Fast food targets women

Used to selling men on mega, marketers profit in selling women on mini.

Men’s fast-food ads sell “bigger,” “thicker” and “more.” But McDonald’s is counting on a stereotypically female response to the sales pitch for its new $1.99 McMini chicken sandwich.

The ad features a woman dressed in shorts confidently strolling by a window display of miniskirts, a guy with a ukulele and a some folks in a tiny car to get to her McMini. “The commercial plays on women’s body-image concerns,” says Matthew Johnson of the Media Awareness Network. “They want women to know that if the kids want McDonald’s, there’s something on the menu they don’t have to feel bad about.” He adds that this is in line with a broader marketing strategy for all sorts of sin foods, where consumers are encouraged to opt for smaller portions rather than avoid the product entirely. And so we have mini sodas, mini chip bags, extra-thin chocolate bars – all marketed predominantly at women.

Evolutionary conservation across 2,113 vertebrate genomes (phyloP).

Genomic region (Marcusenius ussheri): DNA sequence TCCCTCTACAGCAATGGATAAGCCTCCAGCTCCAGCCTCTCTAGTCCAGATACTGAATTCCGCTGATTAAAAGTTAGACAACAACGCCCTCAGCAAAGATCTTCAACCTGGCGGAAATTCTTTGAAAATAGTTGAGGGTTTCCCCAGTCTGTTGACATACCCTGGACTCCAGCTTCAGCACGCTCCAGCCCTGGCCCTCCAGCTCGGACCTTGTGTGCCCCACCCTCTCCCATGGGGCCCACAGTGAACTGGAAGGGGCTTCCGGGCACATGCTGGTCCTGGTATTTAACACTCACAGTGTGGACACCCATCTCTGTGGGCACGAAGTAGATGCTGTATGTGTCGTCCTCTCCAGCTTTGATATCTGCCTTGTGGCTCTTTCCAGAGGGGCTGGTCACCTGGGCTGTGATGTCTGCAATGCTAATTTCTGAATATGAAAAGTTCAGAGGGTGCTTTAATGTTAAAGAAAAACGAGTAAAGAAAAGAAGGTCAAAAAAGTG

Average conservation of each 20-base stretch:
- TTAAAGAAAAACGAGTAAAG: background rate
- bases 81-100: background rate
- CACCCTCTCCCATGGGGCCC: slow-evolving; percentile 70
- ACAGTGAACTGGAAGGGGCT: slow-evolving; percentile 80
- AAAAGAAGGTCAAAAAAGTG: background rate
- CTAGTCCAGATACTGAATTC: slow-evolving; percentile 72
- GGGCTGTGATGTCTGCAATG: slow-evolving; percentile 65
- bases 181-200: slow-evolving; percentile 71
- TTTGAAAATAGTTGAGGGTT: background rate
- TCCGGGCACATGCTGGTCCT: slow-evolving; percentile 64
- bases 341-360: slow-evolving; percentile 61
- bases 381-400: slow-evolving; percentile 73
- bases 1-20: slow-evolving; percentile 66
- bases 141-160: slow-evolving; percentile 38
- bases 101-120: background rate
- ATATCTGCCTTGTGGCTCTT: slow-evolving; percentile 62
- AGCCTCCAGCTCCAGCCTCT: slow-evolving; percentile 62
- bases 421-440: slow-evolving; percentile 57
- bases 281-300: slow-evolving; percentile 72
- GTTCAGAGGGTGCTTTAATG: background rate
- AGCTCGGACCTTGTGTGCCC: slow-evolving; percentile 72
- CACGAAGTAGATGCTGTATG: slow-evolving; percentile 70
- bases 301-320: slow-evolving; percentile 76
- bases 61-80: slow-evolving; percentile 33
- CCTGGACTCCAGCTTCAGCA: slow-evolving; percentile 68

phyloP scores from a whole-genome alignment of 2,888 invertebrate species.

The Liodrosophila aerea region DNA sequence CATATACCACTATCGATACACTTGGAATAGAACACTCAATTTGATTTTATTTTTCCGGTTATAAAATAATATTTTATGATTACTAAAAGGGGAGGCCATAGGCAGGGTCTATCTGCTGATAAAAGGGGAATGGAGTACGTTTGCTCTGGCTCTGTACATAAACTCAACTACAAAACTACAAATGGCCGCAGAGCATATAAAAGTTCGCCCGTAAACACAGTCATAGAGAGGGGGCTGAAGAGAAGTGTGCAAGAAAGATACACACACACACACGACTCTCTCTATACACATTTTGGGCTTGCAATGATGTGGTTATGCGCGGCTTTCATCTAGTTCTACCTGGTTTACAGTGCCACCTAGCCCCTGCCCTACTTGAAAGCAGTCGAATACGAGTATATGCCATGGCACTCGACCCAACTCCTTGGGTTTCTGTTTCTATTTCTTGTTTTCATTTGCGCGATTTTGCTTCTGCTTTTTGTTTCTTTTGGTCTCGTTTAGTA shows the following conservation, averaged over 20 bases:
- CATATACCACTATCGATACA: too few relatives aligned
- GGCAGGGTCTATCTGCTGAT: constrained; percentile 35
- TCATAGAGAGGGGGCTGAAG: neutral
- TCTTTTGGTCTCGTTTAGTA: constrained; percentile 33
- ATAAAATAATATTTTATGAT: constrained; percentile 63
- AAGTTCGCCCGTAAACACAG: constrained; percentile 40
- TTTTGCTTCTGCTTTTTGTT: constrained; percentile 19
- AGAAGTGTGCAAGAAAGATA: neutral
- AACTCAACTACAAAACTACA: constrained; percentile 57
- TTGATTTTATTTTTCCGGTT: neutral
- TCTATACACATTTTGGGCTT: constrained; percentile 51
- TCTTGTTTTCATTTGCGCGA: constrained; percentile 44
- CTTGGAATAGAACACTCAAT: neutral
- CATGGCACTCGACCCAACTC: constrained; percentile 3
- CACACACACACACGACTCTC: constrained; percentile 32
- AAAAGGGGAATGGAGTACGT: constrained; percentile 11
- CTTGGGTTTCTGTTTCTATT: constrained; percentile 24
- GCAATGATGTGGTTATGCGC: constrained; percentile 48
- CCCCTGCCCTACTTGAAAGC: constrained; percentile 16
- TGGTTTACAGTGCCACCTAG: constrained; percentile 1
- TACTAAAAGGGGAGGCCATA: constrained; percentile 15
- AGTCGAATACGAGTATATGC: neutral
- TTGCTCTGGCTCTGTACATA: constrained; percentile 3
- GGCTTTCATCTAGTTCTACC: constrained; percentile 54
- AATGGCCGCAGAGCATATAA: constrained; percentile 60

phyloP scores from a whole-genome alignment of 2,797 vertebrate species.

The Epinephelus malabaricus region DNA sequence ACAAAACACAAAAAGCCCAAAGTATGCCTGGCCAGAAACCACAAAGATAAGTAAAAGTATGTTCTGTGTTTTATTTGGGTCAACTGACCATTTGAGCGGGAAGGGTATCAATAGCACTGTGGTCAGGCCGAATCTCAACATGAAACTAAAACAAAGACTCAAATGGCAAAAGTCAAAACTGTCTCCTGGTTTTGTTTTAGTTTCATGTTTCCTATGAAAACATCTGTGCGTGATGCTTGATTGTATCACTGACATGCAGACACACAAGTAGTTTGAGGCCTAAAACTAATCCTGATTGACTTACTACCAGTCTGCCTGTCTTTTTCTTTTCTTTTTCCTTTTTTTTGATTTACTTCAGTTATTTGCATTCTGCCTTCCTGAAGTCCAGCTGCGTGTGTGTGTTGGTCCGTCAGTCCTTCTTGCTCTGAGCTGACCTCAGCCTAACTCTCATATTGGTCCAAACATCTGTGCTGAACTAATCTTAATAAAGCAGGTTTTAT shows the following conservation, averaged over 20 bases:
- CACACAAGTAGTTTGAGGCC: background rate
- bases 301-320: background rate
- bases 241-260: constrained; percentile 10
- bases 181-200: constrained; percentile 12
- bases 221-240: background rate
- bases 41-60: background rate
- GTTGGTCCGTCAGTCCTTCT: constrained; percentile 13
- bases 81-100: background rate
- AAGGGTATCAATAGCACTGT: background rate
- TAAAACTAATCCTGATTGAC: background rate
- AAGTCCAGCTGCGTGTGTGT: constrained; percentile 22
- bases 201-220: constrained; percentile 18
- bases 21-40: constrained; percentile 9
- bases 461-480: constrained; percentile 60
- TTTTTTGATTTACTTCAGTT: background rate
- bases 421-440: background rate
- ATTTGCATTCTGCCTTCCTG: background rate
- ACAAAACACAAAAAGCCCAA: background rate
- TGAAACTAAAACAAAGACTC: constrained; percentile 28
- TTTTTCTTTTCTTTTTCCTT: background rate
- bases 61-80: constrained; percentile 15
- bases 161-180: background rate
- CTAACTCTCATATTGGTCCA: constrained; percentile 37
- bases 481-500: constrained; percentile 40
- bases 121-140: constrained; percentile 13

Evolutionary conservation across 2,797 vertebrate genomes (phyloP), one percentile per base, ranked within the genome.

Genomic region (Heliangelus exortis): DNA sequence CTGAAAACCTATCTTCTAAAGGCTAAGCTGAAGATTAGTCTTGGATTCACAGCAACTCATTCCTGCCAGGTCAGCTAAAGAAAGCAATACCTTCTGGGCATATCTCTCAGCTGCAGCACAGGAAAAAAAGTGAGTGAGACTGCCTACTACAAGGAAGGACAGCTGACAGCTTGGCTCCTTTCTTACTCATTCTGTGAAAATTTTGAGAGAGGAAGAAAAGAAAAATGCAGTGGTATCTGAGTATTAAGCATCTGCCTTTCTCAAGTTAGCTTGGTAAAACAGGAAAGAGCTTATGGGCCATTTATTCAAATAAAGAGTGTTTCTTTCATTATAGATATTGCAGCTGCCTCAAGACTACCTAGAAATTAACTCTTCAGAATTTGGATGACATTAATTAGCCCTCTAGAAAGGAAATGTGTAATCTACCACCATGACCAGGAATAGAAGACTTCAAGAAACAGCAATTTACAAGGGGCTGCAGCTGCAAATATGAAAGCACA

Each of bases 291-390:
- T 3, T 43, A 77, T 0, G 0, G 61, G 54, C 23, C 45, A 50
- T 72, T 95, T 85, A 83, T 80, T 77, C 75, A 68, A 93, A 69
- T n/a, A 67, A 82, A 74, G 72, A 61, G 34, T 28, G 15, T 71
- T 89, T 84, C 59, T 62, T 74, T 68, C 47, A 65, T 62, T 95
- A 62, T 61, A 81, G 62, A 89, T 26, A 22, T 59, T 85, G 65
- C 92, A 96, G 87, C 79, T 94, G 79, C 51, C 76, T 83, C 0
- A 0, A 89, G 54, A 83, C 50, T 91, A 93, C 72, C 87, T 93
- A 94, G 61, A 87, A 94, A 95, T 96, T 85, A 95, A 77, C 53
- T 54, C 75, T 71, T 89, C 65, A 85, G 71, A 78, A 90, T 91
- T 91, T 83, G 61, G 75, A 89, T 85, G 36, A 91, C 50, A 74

This strategy works for McDonald’s in two ways. Women generally control family food spending. And if Mickey Dee’s new offering can convince Mom to make the trip, it will reinforce the brand with her children at the same time. Just don’t tell her that while the pesto grilled McMini is about half the serving size of the Classic Crispy Chicken, it actually has well over half the fat and calories.